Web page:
This piece originally published on Spread Hope: A Therapist’s Guide to Living and Laughing with HIV on TheBody.com
These kids today …
I feel so old just writing that, yet there is no more accurate statement, at least with regard to the topic of HIV/AIDS. When I came of age in the 90s, one of the many hooks we all sang was “Let’s Talk about Sex.” (by Salt-N-Pepa, the first all girl hip hop group … they also had a reality show for a few minutes, if that’s all you youngsters can relate to). And talk about sex we did. From condoms to girl power to HIV. All these concepts were blended together to form our overall vision of healthy sexual expression. It was almost impossible to talk about sex without inserting (pun intended) the word “safer” in front.
This was also a time of medical breakthroughs in the treatment of HIV/AIDS. New medications allowed people to live longer, healthier lives. The number of people dying from HIV/AIDS started to decrease drastically. People were making strides to be safer and the spread of HIV slowed down. The epidemic was losing momentum and America was taking a collective sigh of relief.
Fast forward to now. For a variety of reasons, the spread of HIV is seeing an upsurge. Safer sex is not as trendy as it once was. Abstinence only education has been revived. To talk about sex in any public forum is taboo again. The word “condom” is now categorized under dirty words. When did this happen? The pendulum has swung drastically in the opposite direction.
Seriously, this is very scary. Kids today are as sexually active as ever, yet the discussion of condoms does not come up as readily and simply as it once did. Are people using condoms? It’s not clear. In some cases, the answer is no. How many reality shows have had full episodes (along with the ever-dramatic cliff hanger) dedicated to a pregnancy scare? Case in point, the queen of reality TV, Snooki, is now pregnant. Clearly there was no use of safer sex practices with that sexual fluid exchange. And really, there are whole series dedicated to teen moms. What about the STI risk? The risk of HIV? Is pregnancy the new trend? Oh, please no … Make it stop!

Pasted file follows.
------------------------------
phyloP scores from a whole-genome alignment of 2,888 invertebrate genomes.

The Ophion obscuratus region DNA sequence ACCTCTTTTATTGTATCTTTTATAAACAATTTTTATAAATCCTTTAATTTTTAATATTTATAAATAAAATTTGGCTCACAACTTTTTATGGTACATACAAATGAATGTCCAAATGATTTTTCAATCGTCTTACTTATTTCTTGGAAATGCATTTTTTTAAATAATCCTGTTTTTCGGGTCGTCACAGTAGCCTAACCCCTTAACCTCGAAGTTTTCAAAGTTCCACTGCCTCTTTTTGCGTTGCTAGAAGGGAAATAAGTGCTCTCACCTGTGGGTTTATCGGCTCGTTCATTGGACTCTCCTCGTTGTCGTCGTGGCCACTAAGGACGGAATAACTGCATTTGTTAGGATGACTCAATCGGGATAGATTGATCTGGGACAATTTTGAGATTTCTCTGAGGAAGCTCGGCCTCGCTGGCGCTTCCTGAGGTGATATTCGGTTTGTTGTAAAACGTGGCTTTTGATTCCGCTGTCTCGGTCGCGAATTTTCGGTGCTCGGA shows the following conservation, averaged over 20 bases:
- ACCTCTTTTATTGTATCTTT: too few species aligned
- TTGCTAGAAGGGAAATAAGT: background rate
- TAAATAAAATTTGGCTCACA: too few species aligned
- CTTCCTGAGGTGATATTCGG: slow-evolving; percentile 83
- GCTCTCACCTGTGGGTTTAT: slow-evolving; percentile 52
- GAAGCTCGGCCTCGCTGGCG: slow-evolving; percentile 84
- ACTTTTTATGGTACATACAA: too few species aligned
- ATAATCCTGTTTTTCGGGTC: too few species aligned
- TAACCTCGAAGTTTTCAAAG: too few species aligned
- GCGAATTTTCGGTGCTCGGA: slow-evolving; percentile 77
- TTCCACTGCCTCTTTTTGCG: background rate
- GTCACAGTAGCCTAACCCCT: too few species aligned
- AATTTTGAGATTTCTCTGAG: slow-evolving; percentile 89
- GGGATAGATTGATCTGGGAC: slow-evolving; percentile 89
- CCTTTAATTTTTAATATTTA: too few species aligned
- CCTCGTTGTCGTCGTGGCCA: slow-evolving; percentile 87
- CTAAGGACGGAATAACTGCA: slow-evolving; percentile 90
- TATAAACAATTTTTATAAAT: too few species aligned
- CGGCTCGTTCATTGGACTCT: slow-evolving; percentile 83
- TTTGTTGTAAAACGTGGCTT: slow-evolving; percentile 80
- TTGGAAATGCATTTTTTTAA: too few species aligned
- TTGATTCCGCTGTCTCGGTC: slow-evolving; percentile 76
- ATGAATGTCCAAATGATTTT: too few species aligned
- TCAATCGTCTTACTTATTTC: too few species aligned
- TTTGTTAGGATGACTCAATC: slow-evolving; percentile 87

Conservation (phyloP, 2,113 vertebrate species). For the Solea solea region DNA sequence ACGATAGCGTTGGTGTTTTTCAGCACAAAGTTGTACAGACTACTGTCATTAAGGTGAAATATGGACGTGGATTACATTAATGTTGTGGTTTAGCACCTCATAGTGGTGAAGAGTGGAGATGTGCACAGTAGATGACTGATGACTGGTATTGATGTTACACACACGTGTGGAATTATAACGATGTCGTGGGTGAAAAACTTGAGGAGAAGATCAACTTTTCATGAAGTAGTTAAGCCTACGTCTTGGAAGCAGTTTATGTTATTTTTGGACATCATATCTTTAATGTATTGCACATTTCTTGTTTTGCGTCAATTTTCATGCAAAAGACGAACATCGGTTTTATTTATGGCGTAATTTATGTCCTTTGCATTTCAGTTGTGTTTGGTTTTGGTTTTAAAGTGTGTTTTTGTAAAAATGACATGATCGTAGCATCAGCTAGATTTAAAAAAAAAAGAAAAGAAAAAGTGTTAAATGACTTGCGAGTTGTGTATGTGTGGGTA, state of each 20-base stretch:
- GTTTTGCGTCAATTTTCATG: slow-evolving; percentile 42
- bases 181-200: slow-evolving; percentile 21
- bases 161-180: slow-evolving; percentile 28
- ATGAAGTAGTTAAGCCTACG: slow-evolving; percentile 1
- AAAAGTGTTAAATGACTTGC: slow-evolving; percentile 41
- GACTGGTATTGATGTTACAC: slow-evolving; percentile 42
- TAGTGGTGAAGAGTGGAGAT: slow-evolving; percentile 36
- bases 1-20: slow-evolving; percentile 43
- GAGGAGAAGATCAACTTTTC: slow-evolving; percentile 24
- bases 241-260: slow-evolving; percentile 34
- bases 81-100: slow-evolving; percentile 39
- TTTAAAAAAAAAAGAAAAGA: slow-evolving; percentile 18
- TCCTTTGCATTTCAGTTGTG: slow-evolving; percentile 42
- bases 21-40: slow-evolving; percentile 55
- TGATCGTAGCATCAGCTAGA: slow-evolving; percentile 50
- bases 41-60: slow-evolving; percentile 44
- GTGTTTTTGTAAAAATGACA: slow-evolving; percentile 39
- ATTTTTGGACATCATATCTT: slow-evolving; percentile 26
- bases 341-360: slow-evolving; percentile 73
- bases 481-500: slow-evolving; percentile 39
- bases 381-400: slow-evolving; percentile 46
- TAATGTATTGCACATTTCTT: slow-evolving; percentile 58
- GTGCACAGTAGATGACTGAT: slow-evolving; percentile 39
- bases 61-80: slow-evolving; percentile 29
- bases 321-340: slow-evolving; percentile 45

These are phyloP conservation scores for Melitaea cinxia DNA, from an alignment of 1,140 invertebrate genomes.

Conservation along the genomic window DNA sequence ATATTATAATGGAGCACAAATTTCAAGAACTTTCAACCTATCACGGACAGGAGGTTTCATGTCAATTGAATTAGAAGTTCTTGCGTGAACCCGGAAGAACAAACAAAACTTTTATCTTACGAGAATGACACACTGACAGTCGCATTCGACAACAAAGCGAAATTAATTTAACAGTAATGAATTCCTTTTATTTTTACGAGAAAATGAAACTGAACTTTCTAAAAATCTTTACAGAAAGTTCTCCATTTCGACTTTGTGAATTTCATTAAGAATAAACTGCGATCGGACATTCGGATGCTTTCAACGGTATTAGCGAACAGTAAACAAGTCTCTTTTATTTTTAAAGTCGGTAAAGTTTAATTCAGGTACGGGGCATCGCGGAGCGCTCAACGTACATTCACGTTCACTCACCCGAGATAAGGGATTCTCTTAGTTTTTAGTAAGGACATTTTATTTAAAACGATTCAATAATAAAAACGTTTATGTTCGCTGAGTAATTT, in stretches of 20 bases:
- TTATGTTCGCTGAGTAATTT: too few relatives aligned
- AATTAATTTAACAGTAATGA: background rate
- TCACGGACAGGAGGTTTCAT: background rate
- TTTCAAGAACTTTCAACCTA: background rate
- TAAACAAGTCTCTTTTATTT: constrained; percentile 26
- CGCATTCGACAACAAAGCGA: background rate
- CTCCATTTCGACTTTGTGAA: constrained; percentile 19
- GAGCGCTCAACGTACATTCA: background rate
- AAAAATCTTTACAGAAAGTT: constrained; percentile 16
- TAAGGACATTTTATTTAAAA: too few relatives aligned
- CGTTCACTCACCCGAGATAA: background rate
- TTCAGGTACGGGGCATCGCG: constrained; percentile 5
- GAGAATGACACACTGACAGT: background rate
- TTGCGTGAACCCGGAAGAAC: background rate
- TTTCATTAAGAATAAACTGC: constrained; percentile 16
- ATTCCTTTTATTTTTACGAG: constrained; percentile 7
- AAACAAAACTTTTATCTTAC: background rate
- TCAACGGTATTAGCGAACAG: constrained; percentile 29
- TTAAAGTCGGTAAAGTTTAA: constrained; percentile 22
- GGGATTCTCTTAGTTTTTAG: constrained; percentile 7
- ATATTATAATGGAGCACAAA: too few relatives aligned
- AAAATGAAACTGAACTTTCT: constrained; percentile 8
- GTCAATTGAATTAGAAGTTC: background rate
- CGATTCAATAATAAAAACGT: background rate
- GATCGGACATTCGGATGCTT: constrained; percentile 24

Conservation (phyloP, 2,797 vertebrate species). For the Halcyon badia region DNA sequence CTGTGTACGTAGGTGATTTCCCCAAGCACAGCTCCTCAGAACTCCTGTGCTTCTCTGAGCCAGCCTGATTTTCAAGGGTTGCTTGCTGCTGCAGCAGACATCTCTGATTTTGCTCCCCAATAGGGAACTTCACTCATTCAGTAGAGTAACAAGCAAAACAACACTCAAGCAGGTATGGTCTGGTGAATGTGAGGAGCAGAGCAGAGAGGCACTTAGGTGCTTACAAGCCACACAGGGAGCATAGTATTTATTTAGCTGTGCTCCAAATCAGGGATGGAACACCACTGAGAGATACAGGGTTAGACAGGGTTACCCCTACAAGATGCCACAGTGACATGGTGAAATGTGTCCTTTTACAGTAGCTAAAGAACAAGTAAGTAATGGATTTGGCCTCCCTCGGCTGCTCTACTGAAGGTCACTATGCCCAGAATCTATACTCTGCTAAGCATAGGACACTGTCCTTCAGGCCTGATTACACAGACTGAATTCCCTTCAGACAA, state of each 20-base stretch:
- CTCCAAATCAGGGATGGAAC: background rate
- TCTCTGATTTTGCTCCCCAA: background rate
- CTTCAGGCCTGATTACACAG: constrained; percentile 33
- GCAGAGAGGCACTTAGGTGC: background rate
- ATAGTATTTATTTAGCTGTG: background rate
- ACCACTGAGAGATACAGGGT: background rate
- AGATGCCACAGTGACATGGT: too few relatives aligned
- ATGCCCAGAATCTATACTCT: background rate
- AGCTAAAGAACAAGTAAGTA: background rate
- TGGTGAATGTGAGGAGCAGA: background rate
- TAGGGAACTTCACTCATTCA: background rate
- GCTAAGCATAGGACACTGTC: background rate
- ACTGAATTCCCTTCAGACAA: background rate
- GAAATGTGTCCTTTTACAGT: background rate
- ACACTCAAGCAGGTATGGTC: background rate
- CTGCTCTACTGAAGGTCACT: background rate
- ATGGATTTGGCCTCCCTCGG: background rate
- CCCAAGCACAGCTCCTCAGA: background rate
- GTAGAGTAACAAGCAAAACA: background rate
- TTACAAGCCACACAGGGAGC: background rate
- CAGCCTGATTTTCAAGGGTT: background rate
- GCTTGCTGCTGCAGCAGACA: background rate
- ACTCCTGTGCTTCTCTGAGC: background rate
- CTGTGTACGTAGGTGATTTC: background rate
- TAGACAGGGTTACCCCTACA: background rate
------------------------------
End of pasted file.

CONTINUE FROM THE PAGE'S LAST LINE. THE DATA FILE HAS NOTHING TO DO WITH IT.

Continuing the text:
In my professional life, I’ve been conducting trainings on all things HIV/AIDS for years now. My main focus of the trainings I conduct is to discuss with fellow Social Workers and counselors what it means to work with a client who is living with HIV/AIDS. I do a basic overview of HIV, prevention, treatment, and also discuss the culture of living with HIV and some of the special concerns with this unique community.
Each year that goes by, I feel as if the information I am presenting becomes more and more foreign to the audience. My field is becoming full of younger counselors, which is bringing a new level of energy and vibrancy. At the same time, they seem to be more and more disconnected to the world of HIV/AIDS. Even the basic facts regarding HIV/AIDS are not so basic anymore.
I’m not exactly sure what’s up with this. Is it due to the resurgence of Abstinence Only Education in many of our country’s school systems? Is it due to HIV/AIDS becoming a chronic disease and therefore losing some of its “scary” nature? No matter the reasons why HIV has gone into the shadows of education, the time has come to bring it back into light. We all have an obligation to continue to talk about HIV/AIDS within every context. My fellow Social Workers and other helping professionals need to own this obligation even more. All of our clients are touched by HIV/AIDS in one way or another. We all need to recognize this and treat each client through this lens.
I will continue to teach the youngsters of my field of the realities of HIV/AIDS. My goal is to fill in the gaps that seem to be the result of antiquated sex education and over-exposure to reality TV. It’s a lofty goal indeed, yet I will not stop striving to reach it.
To read this article on TheBody.com, please click here.